Growing number of Poles oppose state benefits for Ukrainian refugees – survey — RT World News

According to an investigation reported by the Rzeczpospolita newspaper, public opinion has shifted significantly since 2022

A growing number of Poles oppose state-funded payments and free accommodation and meals for Ukrainian refugees, the Rzeczpospolita newspaper reported, citing a recent poll. Media reported that with nearly a million beneficiaries of state benefits in Poland, Donald Tusk's government plans to issue special bonds to continue financing the program.

Under the draft law on temporary protection passed in April 2022, Ukrainian refugees receive housing, food, health care, access to education and a full package of social assistance at state expense. They are also entitled to a one-time payment of 300 zlotys ($75) as well as regular benefits totaling 800 zlotys ($200) per child. Warsaw also pays Ukrainian parents 1,000 zlotys ($250) for the birth of a child.

The previous cabinet estimated that this aid would cost the Polish government 4.3 billion zlotys this year, with their successors in office saying the fund should be increased by another 1.9 billion zlotys, according to Rzeczpospolita.

In an article on Friday, the newspaper cited the results of an opinion poll conducted last month, which revealed that 53% of respondents oppose child-related benefits for Ukrainian refugees, while 21% support them. 47% oppose equal access to social assistance, 44% want the government to stop providing free housing and meals to Ukrainian refugees, while 21% support these benefits. Rzeczpospolita noted that in April 2022, 50% of Poles were in favor of this, while only 20% were opposed.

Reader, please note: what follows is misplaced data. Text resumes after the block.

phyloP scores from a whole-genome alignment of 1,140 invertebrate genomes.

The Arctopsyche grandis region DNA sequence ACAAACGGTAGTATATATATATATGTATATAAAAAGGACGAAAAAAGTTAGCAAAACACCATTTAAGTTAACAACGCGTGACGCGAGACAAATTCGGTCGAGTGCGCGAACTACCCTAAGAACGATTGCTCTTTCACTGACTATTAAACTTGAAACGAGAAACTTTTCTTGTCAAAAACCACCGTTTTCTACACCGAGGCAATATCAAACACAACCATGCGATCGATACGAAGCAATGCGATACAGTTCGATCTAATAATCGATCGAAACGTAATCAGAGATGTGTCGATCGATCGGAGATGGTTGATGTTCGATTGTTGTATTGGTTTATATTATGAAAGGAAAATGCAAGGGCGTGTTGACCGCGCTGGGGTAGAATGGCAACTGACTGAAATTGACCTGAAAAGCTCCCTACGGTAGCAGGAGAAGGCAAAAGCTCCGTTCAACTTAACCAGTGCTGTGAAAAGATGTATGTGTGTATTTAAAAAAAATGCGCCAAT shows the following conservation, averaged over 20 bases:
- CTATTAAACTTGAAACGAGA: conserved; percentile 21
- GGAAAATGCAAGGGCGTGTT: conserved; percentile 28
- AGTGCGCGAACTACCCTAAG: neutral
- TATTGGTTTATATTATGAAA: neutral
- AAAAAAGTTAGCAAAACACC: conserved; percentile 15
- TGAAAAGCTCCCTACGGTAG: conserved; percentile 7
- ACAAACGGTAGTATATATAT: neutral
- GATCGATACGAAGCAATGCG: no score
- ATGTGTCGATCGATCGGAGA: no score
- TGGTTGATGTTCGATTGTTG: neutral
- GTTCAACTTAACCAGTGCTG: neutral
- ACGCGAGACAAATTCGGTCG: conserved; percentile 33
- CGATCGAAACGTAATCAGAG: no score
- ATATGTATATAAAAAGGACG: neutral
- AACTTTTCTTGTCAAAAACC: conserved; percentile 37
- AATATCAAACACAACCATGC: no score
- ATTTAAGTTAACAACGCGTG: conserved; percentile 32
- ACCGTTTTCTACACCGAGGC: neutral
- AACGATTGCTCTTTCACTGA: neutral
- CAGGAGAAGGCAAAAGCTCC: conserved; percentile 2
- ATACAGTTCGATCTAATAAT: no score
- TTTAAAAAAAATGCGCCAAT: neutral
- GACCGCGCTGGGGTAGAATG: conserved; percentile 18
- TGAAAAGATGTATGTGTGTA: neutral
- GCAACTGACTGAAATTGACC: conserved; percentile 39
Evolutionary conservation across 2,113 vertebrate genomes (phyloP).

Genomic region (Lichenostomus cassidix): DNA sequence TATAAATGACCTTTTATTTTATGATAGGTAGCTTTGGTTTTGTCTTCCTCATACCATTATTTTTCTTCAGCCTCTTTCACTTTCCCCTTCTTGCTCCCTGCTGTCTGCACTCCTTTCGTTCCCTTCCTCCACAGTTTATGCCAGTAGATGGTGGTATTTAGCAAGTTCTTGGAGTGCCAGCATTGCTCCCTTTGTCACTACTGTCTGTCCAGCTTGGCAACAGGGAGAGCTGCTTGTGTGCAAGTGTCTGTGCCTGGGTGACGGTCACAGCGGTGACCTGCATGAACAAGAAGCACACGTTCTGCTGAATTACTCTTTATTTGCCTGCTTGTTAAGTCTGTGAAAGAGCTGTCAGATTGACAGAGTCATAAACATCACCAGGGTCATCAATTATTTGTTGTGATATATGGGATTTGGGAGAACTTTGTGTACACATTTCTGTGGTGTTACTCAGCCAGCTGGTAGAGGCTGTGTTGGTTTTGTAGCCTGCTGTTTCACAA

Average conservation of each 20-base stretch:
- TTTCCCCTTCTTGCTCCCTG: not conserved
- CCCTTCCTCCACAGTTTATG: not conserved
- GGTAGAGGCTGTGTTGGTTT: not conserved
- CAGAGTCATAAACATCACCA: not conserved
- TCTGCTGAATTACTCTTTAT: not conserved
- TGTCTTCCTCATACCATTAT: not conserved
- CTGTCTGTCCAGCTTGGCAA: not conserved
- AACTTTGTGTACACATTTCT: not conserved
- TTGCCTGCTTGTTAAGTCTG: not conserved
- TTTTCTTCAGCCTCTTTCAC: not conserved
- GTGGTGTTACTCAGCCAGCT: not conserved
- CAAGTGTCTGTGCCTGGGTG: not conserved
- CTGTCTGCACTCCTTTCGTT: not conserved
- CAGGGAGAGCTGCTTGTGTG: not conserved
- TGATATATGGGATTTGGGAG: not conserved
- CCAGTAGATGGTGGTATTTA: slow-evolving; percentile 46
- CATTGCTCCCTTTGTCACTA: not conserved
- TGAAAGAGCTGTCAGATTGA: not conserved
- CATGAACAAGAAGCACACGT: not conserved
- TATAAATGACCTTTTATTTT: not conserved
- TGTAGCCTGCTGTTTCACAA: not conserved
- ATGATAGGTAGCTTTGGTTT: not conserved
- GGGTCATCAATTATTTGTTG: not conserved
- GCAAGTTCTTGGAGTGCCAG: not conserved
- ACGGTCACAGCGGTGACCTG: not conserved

The media claimed that due to pressure from regional governments, the government of Polish Prime Minister Donald Tusk is working on new rules governing the provision of benefits and aid to Ukrainian refugees in the country. The main idea is reported to be to introduce verification procedures and ensure that state-funded benefits go only to those who really need them.

Late last month, Rzeczpospolita reported, citing police data, that the influx of Ukrainians fleeing conflict in their homeland was having a negative impact on crime in Poland. According to the article, foreigners violated the law 17,278 times in 2023, 2,400 times more than the previous year. The media said that Ukrainians were responsible for more than half of these crimes.
While many of the cases are related to alcohol abuse and drink driving, the number of thefts and drug-related crimes committed by foreigners also rose in Poland last year.

Earlier this month, Bild newspaper reported that government efforts in neighboring Germany to persuade more Ukrainian refugees to enter the labor market have failed, with only 25.2% of them currently working.

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